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Ingratitude, more strong than traitor's arms,
Quite vanquished him: then burst his mighty heart;
And, in his mantle, muffling up his face,
Even at the base of Pompey's statue,-1
Which all the while ran blood,-great Cæsar fell.
Oh what a fall was there, my countrymen !
Then I, and you, and all of us, fell down ;
Whilst bloody treason flourished over us.
Oh, now you weep; and I perceive you feel
The dint of pity :: these are gracious drops.
Kind souls! what, weep you when you but behold
Our Cæsar's vesture: wounded?-look you here !
Here is himself—marred, as you see, by traitors !-

Good friends! sweet friends! let me not stir you up
To such a sudden flood of mutiny.
They that have done this deed are honourable :
What private griefs they have, alas! I know not,
That made them do it; they are wise and honourable,
And will, no doubt, with reason answer you.
I come not, friends, to steal away your hearts:
I am no orator as Brutus is;
But, as you know me all, a plain, blunt man,
That loves my friend; and that they know full well
That gave me public leave to speak of him:
For I have neither wit, nor words, nor worth,
Action nor utterance, nor the power of speech,
To stir men's blood: I only speak right on.
I tell you that which you yourselves do know;
Show you sweet Cæsar's wounds, poor, poor dumb mouths!
And bid them speak for me. But were I Brutus,
And Brutus Antony, there were an Antony, 4
Would ruffle up your spirits, and put a tongue
In every wound of Cæsar, that should move
The stones of Rome to rise and mutiny.

Julius Cæsar, Act iii., Sc. 2.

1 Pompey's statue, a statue erected in honour of Pompey, Cæsar's great rival, and whom Cæsar had defeated in the battle of Pharsalia, 48 B.C.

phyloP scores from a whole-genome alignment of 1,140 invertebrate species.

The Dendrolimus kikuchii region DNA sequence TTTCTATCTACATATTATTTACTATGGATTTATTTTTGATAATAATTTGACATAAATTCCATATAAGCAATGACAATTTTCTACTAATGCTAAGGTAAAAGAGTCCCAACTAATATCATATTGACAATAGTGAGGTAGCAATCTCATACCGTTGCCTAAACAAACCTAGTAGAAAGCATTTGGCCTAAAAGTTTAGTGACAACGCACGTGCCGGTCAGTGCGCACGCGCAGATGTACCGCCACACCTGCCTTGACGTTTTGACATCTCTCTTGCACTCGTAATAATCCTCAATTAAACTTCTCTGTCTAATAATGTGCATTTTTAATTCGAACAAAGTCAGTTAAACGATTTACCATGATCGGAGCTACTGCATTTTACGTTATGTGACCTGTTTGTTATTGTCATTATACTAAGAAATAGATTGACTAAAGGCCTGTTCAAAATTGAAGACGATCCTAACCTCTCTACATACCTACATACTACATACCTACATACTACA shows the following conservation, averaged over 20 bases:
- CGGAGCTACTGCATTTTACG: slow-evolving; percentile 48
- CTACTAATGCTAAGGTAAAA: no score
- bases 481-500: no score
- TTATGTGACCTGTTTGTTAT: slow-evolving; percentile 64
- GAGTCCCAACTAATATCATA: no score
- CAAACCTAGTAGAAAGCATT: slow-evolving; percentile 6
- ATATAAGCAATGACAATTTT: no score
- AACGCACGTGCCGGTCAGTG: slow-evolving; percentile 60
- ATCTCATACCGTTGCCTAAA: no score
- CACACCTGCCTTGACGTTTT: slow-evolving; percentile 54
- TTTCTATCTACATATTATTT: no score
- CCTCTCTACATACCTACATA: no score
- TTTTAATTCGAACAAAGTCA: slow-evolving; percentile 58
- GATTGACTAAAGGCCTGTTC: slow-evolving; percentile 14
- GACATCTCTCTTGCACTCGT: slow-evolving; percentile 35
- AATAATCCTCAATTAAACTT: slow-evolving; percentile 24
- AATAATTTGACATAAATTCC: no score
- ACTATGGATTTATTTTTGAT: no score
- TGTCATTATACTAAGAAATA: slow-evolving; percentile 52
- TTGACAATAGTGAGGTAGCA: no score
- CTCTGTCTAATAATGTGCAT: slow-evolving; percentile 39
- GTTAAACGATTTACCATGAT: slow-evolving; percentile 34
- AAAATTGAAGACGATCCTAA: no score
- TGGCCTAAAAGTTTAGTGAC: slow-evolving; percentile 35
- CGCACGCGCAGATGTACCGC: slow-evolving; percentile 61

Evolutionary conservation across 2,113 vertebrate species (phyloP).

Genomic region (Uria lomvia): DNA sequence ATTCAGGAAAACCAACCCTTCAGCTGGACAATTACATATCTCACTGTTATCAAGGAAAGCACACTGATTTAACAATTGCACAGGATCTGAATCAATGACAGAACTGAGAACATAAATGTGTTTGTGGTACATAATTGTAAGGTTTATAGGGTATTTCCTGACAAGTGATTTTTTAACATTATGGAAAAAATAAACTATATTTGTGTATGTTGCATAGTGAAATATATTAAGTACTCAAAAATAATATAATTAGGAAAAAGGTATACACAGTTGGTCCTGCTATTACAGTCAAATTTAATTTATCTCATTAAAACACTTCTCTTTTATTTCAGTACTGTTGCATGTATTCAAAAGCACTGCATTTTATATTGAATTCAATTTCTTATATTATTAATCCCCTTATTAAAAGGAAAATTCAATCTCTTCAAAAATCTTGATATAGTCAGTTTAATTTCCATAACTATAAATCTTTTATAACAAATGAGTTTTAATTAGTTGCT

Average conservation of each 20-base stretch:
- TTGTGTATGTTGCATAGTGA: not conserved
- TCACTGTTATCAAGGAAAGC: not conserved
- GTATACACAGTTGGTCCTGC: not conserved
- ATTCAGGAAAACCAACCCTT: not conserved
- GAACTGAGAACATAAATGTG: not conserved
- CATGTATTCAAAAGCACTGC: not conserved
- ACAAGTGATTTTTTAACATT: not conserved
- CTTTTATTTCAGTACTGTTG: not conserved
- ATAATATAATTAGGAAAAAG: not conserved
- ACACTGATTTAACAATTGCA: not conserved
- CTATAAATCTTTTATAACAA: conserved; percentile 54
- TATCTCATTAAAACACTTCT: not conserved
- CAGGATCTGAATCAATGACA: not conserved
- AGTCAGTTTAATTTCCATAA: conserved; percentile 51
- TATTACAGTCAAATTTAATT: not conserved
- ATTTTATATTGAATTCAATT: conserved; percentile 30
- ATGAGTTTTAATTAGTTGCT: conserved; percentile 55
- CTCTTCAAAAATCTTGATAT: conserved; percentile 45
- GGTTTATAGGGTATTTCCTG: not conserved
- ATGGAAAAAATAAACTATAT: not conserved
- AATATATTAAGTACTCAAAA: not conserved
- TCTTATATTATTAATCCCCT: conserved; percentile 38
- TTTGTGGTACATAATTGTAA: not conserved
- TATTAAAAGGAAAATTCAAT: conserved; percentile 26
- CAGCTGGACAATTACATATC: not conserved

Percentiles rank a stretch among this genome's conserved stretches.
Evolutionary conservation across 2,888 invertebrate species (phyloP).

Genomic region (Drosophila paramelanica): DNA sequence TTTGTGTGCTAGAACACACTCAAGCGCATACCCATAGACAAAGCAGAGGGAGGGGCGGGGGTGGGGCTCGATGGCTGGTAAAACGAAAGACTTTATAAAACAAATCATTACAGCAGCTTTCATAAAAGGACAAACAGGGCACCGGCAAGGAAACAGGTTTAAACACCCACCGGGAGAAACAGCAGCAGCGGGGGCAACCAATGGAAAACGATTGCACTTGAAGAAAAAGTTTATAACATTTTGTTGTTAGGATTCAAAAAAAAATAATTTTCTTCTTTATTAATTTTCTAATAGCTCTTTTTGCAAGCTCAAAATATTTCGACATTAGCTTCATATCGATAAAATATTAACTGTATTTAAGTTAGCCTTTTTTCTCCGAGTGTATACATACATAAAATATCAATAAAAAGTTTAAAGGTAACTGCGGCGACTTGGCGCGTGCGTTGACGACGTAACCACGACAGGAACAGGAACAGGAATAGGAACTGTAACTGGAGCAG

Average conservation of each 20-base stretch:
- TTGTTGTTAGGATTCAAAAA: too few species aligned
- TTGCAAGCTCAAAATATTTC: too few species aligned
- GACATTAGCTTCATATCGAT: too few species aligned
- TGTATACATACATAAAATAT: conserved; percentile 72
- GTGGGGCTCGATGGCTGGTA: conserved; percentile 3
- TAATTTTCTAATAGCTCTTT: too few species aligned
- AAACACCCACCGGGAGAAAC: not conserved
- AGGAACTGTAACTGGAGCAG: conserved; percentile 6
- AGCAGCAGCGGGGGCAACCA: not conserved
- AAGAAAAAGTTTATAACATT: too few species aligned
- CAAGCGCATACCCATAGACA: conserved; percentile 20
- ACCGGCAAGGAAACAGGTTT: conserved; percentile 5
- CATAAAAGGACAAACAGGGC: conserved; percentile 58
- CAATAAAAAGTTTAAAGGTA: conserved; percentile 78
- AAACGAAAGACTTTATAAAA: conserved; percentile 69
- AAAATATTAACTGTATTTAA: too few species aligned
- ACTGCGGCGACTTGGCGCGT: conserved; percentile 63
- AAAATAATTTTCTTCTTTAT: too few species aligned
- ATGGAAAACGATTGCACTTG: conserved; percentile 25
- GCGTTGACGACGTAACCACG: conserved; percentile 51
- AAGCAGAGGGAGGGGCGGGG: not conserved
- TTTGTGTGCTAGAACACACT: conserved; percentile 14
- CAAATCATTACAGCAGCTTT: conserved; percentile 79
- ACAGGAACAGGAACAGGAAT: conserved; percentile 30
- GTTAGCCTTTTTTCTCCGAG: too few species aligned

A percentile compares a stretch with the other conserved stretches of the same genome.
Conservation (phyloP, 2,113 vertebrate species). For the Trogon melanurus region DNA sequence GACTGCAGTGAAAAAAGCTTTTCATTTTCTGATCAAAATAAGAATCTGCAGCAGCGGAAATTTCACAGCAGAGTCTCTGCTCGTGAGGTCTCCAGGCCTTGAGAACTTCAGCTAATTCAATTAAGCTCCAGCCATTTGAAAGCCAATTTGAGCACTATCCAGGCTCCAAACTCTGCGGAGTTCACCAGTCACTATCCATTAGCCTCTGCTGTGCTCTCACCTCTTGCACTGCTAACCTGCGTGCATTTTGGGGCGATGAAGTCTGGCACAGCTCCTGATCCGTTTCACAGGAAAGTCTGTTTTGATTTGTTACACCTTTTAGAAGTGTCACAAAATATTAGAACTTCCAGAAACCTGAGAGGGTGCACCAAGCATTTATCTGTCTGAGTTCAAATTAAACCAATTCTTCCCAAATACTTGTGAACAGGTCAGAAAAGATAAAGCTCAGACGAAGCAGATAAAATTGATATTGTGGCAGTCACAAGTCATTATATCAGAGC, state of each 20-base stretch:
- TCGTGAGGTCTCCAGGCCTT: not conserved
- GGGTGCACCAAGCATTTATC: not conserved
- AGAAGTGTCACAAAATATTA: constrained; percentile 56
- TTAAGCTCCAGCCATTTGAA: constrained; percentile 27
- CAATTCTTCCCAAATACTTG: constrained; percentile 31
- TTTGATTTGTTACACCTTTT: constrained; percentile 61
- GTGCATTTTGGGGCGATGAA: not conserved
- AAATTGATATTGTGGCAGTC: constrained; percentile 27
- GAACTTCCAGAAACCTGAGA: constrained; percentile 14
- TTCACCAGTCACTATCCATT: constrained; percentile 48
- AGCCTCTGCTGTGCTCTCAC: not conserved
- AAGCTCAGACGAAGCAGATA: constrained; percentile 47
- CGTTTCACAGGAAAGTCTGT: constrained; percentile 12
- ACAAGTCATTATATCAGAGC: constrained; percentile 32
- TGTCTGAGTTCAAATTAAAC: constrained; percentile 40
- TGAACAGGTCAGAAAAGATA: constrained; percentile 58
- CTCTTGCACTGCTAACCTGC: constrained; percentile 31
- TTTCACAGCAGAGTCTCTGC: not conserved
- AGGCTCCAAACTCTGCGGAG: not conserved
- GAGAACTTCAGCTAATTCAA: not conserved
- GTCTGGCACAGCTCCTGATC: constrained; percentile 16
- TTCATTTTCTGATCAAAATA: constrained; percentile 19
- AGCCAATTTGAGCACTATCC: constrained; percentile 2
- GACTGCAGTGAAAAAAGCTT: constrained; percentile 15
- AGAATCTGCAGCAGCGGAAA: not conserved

2 Dint of pity, the impression of pity.
3 Vesture, clothing ; in this case Cæsar's mantle.

4 There were an Antony, there would be an Antony who would ruffie, etc.

BOLINGBROKE'S ENTRY INTO LONDON.'

Enter YORK? and his DUCHESS. Duch. My lord, you told me you would tell the rest, When weeping made you break the story off, Of our two cousins 3 coming into London. York. Where did I leave ?

Duch. At that sad stop, my lord, Where rude, misgoverned hands, from windows' tops, Threw dust and rubbish on King Richard's head.

York. Then, as I said, the duke, great Bolingbroke, Mounted upon a hot and fiery steed, Which his aspiring 4 rider seemed to know, With slow, but stately pace, kept on his course. While all tongues cried-God save thee, Bolingbroke ! You would have thought the very windows spake, So many greedy looks of young and old Through casements darted their desiring eyes Upon his visage ; 6 and that all the walls, With painted imagery, had said at once, Jesu preserve thee! welcome, Boling broke! Whilst he, from one side to the other turning, Bare-headed, lower than his proud steed's neck, Bespake them thus,- I thank you, countrymen: And thus still doing, thus he passed along.

Duch. Alack, poor Richard! where rode he the whilst?

York. As in a theatre, the eyes of men After a well-graced actor leaves the stage Are idly bent on him that enters next,